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Saturday 23 September 2017
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Fixing the rupture in Nigeria, Cameroon relations

Focusing on refugees, foreigners rights and African brotherhood

For decades now, relations between Nigeria and Cameroon have been a ding dong-affair. Now that rupture is becoming even more problematic.

Going down memory lane, the reader would recall the machinations of the 1884 Berlin Conference that handed over a large chunk of the territory of Cameroon to Germany. This was to be followed by the post World War divisions that split the territory between Britain and France. And then came the UN-administered 1961 plebiscite where the erstwhile Endeley-led Southern Cameroon peoples voted to return to their kith and kin in Mainland Cameroon. Added to this would be the issue of the ‘clandestine’ agreement which the Gowon administration reportedly entered into to enable it secure support from Cameroon in the course of prosecuting the Nigeria Civil War.

More recently, the issues had been the subject of litigation, with the International Court of Justice, finally awarding the territories in dispute at the Bakassi Peninsula to Cameroon.

In the last few weeks, the tense state of relations has grown to a point of near-hostility with Cameroon expelling scores of Nigerian refugees that had fled there for safety from the ravaging bands of Boko Haram insurgents. And now, the Bakassi problem has recurred with hundreds of Nigerian ‘settlers’ now being deported.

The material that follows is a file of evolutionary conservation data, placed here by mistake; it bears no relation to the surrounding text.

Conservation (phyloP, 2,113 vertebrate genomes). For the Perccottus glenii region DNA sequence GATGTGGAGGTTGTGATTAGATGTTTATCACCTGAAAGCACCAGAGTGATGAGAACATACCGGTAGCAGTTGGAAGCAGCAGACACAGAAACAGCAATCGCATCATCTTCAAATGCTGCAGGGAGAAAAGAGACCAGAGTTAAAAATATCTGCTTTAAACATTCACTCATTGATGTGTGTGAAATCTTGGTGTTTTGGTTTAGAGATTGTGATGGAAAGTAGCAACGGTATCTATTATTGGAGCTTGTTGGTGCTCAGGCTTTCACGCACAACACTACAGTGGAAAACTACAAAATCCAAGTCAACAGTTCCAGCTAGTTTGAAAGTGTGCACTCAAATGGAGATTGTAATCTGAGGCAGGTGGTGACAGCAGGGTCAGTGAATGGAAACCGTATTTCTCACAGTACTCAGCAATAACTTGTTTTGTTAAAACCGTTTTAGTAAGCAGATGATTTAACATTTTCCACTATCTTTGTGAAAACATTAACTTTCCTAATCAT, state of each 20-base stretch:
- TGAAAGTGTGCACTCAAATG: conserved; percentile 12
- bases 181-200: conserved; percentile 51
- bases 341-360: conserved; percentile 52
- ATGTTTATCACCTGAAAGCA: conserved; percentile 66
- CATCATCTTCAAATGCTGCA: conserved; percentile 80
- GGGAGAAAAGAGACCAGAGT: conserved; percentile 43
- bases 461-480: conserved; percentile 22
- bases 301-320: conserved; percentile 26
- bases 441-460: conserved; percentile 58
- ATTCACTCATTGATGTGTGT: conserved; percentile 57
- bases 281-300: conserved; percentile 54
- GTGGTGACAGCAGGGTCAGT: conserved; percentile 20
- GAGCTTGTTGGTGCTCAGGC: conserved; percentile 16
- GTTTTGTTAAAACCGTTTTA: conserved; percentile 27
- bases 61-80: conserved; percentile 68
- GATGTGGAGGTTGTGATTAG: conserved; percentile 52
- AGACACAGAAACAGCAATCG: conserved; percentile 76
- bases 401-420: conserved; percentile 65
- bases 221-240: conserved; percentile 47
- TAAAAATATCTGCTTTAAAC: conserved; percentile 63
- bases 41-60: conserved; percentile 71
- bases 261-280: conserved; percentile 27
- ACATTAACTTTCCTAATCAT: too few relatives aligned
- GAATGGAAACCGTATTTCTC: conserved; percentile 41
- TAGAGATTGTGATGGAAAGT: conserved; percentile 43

This newspaper sees this unfortunate turn of events as most regrettable. Brothers should be brothers and should resolve their disputes in the most amicable way possible. In our own view therefore, the immediate way to go is to call attention to the imperative of refugee’s rights as well as those of all foreigners, resident in and doing business within Cameroon. Cameroon must undertake to respect them and this would be a first step in addressing the issue.

Going beyond this however, there must also be the conscious and deliberate development of an even more inclusive pan-African consciousness within the ruling elite and indeed the mass of the peoples in both nations. At a time when the tendency is towards greater pan-African integration and cooperation as represented by laudable schemes as the Common All-African Passport and the Continental Free Trade Area, it is a definite anachronism to have the two nations exhibiting strains of belligerence towards each other. To kick-start this, both President Paul Biya and Acting President, Yemi Osinbajo should immediately schedule a session to jaw-jaw. The Chairman of the African Union as well as the Chairperson of the African Union Commission should also get on their feet now.

Let Cameroon and Nigeria ‘war’ on the football fields if they must, but definitely not on the streets. That would be too costly. And unproductive for all.

 

 

Presidents Paul Biya and Muhammadu Buhari

 

 

 

 

 

 

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